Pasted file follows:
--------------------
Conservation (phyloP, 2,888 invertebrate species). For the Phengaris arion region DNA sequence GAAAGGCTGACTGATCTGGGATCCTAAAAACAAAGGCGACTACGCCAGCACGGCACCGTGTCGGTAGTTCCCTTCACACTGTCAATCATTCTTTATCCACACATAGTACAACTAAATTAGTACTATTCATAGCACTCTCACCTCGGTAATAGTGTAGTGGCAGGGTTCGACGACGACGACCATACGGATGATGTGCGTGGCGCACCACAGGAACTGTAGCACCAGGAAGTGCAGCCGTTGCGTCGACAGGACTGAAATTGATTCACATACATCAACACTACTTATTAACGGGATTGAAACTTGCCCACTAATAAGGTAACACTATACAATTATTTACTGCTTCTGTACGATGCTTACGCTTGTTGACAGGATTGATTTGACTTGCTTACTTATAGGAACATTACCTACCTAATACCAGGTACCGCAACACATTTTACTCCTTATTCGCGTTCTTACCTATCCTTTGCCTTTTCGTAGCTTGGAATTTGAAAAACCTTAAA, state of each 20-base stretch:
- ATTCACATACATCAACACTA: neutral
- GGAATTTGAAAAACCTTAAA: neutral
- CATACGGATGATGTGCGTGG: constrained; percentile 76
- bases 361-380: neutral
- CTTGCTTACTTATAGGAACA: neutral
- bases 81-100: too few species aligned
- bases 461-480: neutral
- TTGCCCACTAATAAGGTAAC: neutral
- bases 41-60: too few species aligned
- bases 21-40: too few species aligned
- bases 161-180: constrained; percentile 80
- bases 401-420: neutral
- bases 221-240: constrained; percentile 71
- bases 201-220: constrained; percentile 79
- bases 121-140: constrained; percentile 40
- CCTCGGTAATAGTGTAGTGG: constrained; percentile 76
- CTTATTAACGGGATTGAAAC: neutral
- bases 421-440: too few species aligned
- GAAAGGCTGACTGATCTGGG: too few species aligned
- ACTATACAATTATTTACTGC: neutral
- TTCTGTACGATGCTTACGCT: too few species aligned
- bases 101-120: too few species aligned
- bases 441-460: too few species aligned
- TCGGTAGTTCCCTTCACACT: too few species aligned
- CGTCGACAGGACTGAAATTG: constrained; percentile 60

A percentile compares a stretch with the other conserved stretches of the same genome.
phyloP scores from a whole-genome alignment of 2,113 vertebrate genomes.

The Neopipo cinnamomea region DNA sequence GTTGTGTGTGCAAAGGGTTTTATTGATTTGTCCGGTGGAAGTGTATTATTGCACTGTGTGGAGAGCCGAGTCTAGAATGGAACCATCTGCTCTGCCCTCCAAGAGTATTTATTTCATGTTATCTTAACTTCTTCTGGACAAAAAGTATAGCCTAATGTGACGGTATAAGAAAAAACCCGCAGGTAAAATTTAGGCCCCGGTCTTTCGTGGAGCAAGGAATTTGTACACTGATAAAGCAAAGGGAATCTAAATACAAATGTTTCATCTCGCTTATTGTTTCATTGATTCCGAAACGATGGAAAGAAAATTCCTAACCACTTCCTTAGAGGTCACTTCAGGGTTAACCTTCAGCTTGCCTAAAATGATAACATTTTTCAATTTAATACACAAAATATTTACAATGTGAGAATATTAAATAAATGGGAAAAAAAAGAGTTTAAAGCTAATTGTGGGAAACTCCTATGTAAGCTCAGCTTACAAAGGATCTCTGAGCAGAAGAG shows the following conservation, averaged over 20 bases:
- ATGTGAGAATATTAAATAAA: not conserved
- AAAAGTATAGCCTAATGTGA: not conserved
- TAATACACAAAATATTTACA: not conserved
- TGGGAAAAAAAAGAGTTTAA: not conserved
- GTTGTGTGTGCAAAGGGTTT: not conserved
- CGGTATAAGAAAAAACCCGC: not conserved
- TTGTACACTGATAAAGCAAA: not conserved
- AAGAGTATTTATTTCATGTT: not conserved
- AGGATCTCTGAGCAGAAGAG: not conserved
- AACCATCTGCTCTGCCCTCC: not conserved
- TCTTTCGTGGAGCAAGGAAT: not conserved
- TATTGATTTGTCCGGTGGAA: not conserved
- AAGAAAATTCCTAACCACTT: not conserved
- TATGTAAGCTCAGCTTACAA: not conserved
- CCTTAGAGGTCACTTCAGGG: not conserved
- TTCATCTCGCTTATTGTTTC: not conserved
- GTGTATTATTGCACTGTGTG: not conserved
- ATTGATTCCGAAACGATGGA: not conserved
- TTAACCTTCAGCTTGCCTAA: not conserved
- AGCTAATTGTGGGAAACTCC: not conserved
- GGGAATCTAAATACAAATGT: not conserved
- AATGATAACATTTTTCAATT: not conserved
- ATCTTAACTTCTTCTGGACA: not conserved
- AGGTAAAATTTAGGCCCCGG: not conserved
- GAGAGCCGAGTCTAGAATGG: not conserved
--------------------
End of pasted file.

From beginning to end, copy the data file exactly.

Conservation (phyloP, 2,888 invertebrate species). For the Phengaris arion region DNA sequence GAAAGGCTGACTGATCTGGGATCCTAAAAACAAAGGCGACTACGCCAGCACGGCACCGTGTCGGTAGTTCCCTTCACACTGTCAATCATTCTTTATCCACACATAGTACAACTAAATTAGTACTATTCATAGCACTCTCACCTCGGTAATAGTGTAGTGGCAGGGTTCGACGACGACGACCATACGGATGATGTGCGTGGCGCACCACAGGAACTGTAGCACCAGGAAGTGCAGCCGTTGCGTCGACAGGACTGAAATTGATTCACATACATCAACACTACTTATTAACGGGATTGAAACTTGCCCACTAATAAGGTAACACTATACAATTATTTACTGCTTCTGTACGATGCTTACGCTTGTTGACAGGATTGATTTGACTTGCTTACTTATAGGAACATTACCTACCTAATACCAGGTACCGCAACACATTTTACTCCTTATTCGCGTTCTTACCTATCCTTTGCCTTTTCGTAGCTTGGAATTTGAAAAACCTTAAA, state of each 20-base stretch:
- ATTCACATACATCAACACTA: neutral
- GGAATTTGAAAAACCTTAAA: neutral
- CATACGGATGATGTGCGTGG: constrained; percentile 76
- bases 361-380: neutral
- CTTGCTTACTTATAGGAACA: neutral
- bases 81-100: too few species aligned
- bases 461-480: neutral
- TTGCCCACTAATAAGGTAAC: neutral
- bases 41-60: too few species aligned
- bases 21-40: too few species aligned
- bases 161-180: constrained; percentile 80
- bases 401-420: neutral
- bases 221-240: constrained; percentile 71
- bases 201-220: constrained; percentile 79
- bases 121-140: constrained; percentile 40
- CCTCGGTAATAGTGTAGTGG: constrained; percentile 76
- CTTATTAACGGGATTGAAAC: neutral
- bases 421-440: too few species aligned
- GAAAGGCTGACTGATCTGGG: too few species aligned
- ACTATACAATTATTTACTGC: neutral
- TTCTGTACGATGCTTACGCT: too few species aligned
- bases 101-120: too few species aligned
- bases 441-460: too few species aligned
- TCGGTAGTTCCCTTCACACT: too few species aligned
- CGTCGACAGGACTGAAATTG: constrained; percentile 60

A percentile compares a stretch with the other conserved stretches of the same genome.
phyloP scores from a whole-genome alignment of 2,113 vertebrate genomes.

The Neopipo cinnamomea region DNA sequence GTTGTGTGTGCAAAGGGTTTTATTGATTTGTCCGGTGGAAGTGTATTATTGCACTGTGTGGAGAGCCGAGTCTAGAATGGAACCATCTGCTCTGCCCTCCAAGAGTATTTATTTCATGTTATCTTAACTTCTTCTGGACAAAAAGTATAGCCTAATGTGACGGTATAAGAAAAAACCCGCAGGTAAAATTTAGGCCCCGGTCTTTCGTGGAGCAAGGAATTTGTACACTGATAAAGCAAAGGGAATCTAAATACAAATGTTTCATCTCGCTTATTGTTTCATTGATTCCGAAACGATGGAAAGAAAATTCCTAACCACTTCCTTAGAGGTCACTTCAGGGTTAACCTTCAGCTTGCCTAAAATGATAACATTTTTCAATTTAATACACAAAATATTTACAATGTGAGAATATTAAATAAATGGGAAAAAAAAGAGTTTAAAGCTAATTGTGGGAAACTCCTATGTAAGCTCAGCTTACAAAGGATCTCTGAGCAGAAGAG shows the following conservation, averaged over 20 bases:
- ATGTGAGAATATTAAATAAA: not conserved
- AAAAGTATAGCCTAATGTGA: not conserved
- TAATACACAAAATATTTACA: not conserved
- TGGGAAAAAAAAGAGTTTAA: not conserved
- GTTGTGTGTGCAAAGGGTTT: not conserved
- CGGTATAAGAAAAAACCCGC: not conserved
- TTGTACACTGATAAAGCAAA: not conserved
- AAGAGTATTTATTTCATGTT: not conserved
- AGGATCTCTGAGCAGAAGAG: not conserved
- AACCATCTGCTCTGCCCTCC: not conserved
- TCTTTCGTGGAGCAAGGAAT: not conserved
- TATTGATTTGTCCGGTGGAA: not conserved
- AAGAAAATTCCTAACCACTT: not conserved
- TATGTAAGCTCAGCTTACAA: not conserved
- CCTTAGAGGTCACTTCAGGG: not conserved
- TTCATCTCGCTTATTGTTTC: not conserved
- GTGTATTATTGCACTGTGTG: not conserved
- ATTGATTCCGAAACGATGGA: not conserved
- TTAACCTTCAGCTTGCCTAA: not conserved
- AGCTAATTGTGGGAAACTCC: not conserved
- GGGAATCTAAATACAAATGT: not conserved
- AATGATAACATTTTTCAATT: not conserved
- ATCTTAACTTCTTCTGGACA: not conserved
- AGGTAAAATTTAGGCCCCGG: not conserved
- GAGAGCCGAGTCTAGAATGG: not conserved